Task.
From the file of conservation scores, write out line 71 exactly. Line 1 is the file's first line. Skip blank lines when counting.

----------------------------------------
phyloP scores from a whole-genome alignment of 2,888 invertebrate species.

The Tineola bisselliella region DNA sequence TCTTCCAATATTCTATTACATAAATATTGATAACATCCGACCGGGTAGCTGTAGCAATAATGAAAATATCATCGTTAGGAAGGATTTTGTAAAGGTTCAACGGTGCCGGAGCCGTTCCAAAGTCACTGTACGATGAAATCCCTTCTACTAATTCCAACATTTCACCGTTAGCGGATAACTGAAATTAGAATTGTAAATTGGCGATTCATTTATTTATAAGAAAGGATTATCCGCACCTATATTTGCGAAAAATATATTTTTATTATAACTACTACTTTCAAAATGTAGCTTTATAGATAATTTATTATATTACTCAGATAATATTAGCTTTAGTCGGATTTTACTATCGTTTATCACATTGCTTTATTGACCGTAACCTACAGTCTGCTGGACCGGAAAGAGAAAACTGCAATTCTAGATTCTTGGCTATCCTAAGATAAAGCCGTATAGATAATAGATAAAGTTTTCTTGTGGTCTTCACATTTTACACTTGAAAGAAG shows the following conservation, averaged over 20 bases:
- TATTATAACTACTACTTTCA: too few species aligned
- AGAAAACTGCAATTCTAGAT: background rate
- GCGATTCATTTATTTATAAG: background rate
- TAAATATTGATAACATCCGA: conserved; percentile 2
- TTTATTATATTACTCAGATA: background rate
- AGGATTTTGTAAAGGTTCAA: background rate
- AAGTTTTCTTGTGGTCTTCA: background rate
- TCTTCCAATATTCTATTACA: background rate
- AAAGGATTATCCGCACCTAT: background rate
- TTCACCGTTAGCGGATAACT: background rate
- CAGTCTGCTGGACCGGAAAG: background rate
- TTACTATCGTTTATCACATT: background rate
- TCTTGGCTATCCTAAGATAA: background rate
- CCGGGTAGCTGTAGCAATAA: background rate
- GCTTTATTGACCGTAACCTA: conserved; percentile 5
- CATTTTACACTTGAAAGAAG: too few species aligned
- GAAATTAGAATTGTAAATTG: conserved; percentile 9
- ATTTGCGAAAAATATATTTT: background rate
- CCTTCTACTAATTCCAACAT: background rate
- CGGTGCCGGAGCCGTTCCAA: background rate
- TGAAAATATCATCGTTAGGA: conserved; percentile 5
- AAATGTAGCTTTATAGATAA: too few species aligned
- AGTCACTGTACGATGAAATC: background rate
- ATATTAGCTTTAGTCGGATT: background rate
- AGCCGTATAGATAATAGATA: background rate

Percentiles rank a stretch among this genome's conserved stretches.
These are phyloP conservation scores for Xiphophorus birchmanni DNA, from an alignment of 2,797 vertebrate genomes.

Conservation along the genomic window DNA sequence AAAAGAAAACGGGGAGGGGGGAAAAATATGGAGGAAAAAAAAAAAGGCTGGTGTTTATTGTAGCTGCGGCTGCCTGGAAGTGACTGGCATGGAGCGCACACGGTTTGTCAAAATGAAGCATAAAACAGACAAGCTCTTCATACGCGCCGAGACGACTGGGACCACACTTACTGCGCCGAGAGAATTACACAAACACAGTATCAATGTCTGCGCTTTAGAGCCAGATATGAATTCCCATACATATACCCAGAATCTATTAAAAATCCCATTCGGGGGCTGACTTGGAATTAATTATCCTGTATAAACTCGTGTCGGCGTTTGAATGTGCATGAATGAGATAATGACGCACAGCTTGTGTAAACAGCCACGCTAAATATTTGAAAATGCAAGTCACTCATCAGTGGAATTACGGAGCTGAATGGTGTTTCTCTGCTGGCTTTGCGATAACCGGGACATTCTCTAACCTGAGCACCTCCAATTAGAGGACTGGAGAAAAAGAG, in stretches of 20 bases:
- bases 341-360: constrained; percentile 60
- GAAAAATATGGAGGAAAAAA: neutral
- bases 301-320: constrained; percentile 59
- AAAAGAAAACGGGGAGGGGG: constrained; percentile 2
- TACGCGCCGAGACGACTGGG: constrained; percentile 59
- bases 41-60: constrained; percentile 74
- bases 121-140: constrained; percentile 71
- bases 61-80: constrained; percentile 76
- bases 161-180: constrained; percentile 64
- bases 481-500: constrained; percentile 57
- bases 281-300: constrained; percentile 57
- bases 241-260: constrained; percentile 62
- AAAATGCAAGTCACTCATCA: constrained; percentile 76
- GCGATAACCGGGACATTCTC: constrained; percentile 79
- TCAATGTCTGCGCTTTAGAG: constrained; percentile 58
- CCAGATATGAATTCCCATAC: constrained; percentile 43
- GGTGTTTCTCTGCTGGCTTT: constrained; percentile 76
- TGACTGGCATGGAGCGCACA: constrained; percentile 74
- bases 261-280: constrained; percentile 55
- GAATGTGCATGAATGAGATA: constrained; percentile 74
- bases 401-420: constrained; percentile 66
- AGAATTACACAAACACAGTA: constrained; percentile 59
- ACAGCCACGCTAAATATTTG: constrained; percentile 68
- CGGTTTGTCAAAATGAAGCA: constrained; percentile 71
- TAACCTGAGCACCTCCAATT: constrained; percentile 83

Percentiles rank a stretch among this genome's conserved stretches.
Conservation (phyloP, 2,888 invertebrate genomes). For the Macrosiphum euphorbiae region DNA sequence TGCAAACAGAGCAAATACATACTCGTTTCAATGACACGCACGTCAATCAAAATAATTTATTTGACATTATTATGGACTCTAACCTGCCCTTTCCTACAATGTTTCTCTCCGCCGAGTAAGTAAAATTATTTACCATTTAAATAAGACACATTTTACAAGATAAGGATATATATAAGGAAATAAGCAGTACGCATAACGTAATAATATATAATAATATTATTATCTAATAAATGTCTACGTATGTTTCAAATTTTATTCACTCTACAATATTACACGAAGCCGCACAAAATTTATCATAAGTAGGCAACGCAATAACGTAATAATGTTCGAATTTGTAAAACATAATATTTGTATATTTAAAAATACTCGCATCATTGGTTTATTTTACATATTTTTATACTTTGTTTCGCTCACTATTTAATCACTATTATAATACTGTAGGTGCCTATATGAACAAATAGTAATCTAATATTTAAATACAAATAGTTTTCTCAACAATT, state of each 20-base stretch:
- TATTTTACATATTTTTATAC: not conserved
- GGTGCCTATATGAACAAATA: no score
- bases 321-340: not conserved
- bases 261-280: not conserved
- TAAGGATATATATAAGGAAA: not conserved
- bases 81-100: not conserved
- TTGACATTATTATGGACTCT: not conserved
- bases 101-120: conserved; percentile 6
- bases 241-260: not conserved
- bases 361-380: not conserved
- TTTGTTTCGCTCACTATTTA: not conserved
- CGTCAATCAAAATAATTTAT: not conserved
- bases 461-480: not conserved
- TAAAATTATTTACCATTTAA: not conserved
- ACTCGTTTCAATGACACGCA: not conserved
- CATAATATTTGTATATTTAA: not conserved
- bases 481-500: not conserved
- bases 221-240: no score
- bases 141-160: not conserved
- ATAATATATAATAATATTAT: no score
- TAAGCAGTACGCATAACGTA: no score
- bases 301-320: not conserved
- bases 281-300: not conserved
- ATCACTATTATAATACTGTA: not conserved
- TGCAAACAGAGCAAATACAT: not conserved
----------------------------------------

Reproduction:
- TAAAATTATTTACCATTTAA: not conserved